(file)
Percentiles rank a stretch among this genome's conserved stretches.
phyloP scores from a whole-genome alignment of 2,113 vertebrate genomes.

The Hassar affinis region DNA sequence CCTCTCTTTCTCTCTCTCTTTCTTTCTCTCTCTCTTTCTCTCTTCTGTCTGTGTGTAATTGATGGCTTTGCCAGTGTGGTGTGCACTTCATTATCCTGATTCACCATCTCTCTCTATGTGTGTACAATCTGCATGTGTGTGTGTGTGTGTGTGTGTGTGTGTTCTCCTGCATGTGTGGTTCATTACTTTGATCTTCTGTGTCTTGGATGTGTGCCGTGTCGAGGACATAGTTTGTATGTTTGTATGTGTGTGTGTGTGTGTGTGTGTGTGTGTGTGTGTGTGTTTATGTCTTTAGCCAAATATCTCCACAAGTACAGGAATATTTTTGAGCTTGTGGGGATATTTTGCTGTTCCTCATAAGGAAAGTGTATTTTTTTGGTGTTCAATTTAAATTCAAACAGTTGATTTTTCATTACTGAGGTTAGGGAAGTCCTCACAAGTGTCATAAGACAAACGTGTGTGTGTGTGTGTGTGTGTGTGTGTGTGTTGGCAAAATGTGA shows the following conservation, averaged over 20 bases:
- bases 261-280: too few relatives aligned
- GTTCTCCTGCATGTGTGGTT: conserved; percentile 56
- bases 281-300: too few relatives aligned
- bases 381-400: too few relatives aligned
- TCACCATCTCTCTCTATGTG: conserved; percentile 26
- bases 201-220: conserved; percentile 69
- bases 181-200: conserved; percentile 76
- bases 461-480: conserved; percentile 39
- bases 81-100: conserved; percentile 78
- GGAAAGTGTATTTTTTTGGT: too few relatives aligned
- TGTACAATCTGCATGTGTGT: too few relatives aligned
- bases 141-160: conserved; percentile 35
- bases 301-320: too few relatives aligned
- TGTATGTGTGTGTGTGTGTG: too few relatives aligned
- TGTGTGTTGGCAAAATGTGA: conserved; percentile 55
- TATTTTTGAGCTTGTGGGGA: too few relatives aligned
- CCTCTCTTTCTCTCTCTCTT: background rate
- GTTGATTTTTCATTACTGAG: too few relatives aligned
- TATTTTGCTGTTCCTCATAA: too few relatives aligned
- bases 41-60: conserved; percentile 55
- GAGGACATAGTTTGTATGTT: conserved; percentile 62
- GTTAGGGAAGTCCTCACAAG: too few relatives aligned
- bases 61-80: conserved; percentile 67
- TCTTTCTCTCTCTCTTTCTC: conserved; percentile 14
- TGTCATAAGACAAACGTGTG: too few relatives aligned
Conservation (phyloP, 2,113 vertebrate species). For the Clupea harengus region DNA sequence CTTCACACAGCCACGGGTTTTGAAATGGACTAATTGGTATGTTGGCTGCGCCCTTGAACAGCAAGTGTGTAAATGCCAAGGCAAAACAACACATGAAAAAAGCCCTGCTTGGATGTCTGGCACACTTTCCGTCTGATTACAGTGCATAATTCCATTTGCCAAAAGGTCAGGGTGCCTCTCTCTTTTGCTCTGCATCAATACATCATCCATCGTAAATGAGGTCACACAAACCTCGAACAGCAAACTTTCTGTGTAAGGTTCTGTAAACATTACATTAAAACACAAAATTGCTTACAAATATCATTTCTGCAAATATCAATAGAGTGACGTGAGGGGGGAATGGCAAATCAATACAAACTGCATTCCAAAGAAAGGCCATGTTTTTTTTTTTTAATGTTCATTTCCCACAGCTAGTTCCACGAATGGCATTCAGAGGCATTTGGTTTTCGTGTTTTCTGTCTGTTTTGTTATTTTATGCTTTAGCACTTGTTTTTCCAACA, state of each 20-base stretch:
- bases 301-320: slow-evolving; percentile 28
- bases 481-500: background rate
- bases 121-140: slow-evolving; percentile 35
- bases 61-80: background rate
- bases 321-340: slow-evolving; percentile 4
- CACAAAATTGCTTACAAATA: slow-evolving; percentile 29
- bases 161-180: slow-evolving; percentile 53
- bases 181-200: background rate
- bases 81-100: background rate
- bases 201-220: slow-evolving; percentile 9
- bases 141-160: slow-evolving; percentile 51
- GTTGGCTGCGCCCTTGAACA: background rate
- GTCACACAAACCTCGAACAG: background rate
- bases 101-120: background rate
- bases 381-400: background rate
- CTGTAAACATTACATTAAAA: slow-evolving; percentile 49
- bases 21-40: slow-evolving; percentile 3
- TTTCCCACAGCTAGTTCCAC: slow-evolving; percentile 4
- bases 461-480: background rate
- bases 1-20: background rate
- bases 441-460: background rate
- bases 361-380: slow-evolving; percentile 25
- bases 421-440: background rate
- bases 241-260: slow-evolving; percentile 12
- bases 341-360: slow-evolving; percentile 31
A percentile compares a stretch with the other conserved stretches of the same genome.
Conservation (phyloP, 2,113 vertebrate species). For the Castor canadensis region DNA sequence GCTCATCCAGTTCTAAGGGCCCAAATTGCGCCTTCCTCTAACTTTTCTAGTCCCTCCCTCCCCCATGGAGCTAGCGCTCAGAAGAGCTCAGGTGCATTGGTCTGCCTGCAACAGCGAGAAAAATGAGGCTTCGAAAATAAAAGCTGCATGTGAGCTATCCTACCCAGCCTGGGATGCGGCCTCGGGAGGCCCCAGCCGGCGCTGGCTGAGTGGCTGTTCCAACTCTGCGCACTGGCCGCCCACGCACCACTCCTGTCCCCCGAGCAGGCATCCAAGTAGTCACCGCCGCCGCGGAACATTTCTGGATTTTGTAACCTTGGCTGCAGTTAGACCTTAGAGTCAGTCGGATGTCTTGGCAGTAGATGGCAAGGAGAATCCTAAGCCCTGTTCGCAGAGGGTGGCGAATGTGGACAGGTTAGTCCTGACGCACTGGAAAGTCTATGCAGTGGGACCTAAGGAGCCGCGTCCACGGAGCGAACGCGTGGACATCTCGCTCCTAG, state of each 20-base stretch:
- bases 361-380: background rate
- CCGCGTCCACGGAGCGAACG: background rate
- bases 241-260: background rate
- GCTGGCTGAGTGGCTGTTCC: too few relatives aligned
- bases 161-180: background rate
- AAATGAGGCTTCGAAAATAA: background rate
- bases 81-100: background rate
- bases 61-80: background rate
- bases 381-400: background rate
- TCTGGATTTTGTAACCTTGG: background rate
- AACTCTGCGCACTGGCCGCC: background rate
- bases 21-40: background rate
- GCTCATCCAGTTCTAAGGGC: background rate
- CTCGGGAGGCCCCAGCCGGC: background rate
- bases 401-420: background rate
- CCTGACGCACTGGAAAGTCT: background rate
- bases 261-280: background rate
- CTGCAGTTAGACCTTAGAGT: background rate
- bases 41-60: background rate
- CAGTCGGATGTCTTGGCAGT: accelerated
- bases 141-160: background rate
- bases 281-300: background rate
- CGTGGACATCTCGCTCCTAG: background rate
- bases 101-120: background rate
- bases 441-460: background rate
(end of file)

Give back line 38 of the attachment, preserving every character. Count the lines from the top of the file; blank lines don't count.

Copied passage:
- bases 81-100: background rate